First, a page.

THERE was a mild drama on Sunday morning at the Nnamdi Azikiwe International Airport, Abuja, after two crises hit Arik Air, one of the airline operators in Nigeria.
The operator cancelled the flight it scheduled for Lagos at 8:am ‘without notice.’
Arriving at the airport, the passengers discovered Arik Air had cancelled their flight. They resolved to protest and disrupted the operator’s services.
The protest caused some commotion at the airport as staff of the airline struggled to appease the passengers.
Almost simultaneously, passengers onboard another aircraft belonging to the operator disembarked after crew members alerted them that the plane had developed a fault.
One of the passengers at the airport claimed the aircraft emitted smoke, leading to commotion.
“Passengers could not pick their hand luggage. They had to rush out and settle down somewhere before they returned to pick their belongings after getting assurance there was no fire,” alleged the passenger.
He said though the airline managed the incident well, it could no longer fly at the time.
The ICIR had reported on Sunday how a Philippines military plane crashed, killing 17 initially, but death toll has risen to 45 at 7.53pm Nigerian time.
One of the protesting passengers Sam Eferaro, a health journalist, wrote on his Facebook page that he was supposed to take off by 8:30 am.
“Someone, please save passengers from Arik. I was actually expecting a change from their inglorious past as I reluctantly booked a round trip flight to Abuja and Lagos. Not so. My nasty experience some years back was re-enacted as I got to the airport in Abuja this morning.
“I was told casually that the flight to Lagos had been cancelled. Of course, my fellow passengers wouldn’t take any of that. There was a loud protest. Many wondered why there was no previous information about the cancellation.
“For me, my thought was how I would make my way back to town, get accommodation, appointments that will be missed etc. Then the passengers grew wild. There were suggestions that we should all remain at the check-in counter to prevent further check in to other places.
“Some thought of legal resort but lamented that justice might not come their way early enough. Anyway, after so much shouting, cursing and threats, an official came to address us. We have three options. To join the afternoon flight by 1 pm or the evening one by 4 pm or get a refund. Well, most of us have opted for the afternoon flight. We are waiting. Incidentally, we are just receiving a text message notifying us of the cancellation. I think our protest is working,” he said.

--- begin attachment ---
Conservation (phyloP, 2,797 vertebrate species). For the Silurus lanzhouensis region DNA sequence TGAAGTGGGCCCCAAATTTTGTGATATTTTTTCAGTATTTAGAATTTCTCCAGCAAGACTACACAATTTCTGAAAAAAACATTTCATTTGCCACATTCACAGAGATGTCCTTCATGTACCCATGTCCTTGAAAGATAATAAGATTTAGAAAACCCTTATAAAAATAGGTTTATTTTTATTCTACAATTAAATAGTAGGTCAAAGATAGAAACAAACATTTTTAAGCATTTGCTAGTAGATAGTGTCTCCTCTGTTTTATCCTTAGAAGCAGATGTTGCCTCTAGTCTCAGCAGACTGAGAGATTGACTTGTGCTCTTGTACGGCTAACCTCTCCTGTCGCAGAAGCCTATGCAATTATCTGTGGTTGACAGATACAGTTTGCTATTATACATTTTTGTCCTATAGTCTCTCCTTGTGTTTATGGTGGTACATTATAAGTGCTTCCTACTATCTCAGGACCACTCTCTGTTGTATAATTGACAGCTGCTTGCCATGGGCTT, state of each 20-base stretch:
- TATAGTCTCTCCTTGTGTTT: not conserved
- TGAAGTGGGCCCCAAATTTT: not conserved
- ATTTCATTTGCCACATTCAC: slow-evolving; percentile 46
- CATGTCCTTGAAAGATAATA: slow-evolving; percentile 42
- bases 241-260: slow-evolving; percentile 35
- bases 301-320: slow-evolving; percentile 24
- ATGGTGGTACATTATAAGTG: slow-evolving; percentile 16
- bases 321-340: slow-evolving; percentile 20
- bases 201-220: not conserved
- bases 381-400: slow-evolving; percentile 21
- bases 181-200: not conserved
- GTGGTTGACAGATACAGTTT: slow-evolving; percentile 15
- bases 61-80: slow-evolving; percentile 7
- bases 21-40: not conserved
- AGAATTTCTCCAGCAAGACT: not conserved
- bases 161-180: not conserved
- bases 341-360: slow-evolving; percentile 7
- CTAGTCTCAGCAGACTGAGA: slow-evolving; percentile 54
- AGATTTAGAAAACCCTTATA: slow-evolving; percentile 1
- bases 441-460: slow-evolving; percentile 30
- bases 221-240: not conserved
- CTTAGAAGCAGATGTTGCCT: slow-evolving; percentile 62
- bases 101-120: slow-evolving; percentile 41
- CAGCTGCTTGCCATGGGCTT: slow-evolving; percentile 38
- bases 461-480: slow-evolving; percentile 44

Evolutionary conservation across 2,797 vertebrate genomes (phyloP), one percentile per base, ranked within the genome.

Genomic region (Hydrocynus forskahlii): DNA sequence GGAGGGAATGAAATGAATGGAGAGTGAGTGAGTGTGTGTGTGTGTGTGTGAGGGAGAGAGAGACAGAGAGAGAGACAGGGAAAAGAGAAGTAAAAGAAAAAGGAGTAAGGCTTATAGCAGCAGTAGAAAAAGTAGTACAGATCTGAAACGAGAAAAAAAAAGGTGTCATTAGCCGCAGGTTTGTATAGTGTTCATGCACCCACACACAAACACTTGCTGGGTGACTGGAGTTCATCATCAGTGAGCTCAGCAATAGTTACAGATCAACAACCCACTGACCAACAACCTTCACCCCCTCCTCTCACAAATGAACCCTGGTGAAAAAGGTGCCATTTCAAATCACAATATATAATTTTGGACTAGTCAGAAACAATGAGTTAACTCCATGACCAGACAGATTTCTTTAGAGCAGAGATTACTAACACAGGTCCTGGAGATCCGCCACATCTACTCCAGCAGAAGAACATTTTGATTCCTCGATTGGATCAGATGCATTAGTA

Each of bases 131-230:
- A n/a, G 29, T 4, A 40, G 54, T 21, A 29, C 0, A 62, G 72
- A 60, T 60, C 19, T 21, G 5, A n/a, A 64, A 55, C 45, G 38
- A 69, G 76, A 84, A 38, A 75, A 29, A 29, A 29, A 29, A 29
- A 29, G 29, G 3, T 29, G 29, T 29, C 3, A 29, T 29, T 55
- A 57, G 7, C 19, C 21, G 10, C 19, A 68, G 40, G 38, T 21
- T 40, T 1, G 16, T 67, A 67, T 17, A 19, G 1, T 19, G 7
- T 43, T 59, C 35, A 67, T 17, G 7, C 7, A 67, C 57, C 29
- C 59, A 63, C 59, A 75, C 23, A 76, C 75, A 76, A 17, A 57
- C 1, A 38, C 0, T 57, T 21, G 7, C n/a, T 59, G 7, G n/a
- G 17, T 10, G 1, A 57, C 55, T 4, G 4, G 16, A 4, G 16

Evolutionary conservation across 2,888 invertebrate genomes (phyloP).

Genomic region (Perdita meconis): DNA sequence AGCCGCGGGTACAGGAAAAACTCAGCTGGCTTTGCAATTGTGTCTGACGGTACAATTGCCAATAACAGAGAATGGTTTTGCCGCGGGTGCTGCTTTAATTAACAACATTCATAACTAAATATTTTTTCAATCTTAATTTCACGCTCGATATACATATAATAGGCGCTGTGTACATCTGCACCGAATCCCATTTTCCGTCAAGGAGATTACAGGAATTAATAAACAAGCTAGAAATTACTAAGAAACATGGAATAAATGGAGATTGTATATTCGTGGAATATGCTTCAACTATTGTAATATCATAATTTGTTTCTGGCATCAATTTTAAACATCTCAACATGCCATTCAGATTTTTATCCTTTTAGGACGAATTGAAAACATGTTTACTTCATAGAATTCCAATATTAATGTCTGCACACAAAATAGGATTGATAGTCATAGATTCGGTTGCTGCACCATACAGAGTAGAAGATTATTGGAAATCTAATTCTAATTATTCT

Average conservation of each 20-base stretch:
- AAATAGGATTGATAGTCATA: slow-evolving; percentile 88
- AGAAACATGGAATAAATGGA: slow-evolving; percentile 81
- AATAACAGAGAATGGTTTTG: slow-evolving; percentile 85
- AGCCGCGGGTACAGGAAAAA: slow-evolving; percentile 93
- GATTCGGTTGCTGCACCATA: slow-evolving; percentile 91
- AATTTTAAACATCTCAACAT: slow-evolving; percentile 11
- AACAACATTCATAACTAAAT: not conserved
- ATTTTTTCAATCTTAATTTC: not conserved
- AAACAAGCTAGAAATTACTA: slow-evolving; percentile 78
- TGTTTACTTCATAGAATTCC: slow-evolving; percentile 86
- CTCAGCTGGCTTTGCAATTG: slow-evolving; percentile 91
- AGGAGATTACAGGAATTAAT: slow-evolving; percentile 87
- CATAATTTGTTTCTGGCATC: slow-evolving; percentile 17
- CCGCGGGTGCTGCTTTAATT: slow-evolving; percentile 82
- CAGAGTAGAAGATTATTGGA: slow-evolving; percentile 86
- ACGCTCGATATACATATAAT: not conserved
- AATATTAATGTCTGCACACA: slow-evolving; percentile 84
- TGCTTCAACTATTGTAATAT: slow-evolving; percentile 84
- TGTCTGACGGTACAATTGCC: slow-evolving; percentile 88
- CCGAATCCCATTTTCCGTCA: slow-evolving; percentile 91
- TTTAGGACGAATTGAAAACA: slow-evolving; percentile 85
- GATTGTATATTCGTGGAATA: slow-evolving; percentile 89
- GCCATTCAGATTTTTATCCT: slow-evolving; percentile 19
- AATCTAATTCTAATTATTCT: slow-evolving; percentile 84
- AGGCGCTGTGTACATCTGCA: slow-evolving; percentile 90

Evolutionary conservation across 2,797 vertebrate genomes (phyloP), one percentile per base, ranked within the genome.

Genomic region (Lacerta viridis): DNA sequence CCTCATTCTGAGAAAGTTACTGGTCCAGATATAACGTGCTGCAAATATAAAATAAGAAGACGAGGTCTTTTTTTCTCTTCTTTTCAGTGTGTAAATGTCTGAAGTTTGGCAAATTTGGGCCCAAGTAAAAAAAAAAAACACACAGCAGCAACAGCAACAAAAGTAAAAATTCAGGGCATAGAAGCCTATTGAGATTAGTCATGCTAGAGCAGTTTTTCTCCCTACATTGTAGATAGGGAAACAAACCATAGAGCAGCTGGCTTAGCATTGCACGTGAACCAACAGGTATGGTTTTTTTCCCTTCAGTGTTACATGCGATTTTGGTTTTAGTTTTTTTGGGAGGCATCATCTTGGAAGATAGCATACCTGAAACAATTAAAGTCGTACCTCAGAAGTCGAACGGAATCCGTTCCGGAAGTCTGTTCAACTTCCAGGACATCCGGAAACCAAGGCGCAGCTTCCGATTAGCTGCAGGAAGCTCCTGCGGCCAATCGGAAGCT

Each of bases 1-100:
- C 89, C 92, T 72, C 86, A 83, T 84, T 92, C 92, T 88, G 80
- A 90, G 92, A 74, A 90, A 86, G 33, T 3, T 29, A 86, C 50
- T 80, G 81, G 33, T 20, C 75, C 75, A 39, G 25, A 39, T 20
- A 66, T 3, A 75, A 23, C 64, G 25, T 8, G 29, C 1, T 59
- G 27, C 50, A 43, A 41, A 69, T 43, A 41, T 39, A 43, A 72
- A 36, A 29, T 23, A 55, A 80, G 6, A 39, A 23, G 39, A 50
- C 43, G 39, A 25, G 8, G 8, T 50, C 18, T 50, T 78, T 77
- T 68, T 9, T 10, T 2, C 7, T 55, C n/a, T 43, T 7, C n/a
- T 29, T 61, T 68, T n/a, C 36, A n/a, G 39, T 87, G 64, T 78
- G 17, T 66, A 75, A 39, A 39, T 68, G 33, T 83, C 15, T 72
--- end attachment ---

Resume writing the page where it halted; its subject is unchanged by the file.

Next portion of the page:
Eferaro also confirmed the incident to our reporter when contacted on the telephone on Sunday afternoon.
He said he eventually boarded another aircraft and got to Lagos after 3:pm.
Arik Air’s Public Relations and Communications Manager Adebanji Ola confirmed the incidents to our reporter on the telephone. But he said there was no smoke on the aircraft going to Port Harcourt as alleged, but a little problem at the cockpit.
He said his company had contacted all passengers already scheduled to travel on Sunday after it realised that one of its aircraft had been declared unserviceable and it would lead to delay or cancellation of flights that day.
Ola mailed a statement Arik Air sent to the passengers to our reporter. But, The ICIR could not confirm the time he sent the message to the passengers.
He said his office gave those travelling to Lagos three options: to wait for another aircraft; get a refund if they wanted, or reschedule their flights for another day.
While noting that Arik Air booked many of the passengers on other flights after the incidents, he said the company would compensate those who had their flight rescheduled for another day according to aviation rules.
Section 19.7. of the Nigerian Civil Aviation Regulation spells out the rights and compensations for passengers on domestic and international flights whose flights are cancelled or delayed except they had been informed of such cancellation or delay 24 hours before the scheduled time of departure.
Section 19.8.1 of the regulation says among others: “Where reference to compensation is made in this section, passengers shall receive at least (i) 25 per cent of the fares or passenger ticket price for all flights within Nigeria. (ii) 30 per cent of the passenger ticket price for all international flights.”
Similarly, Section 19.6.1. details rights and compensations for delayed flights for passengers.
For domestic flights, these rights include: an explanation to passengers on the reason for the delay; refreshments (if delay if more than two hours); reimbursement (if more than three hours); and accommodation if the delay is beyond 10 pm till 4 am the following day, among others.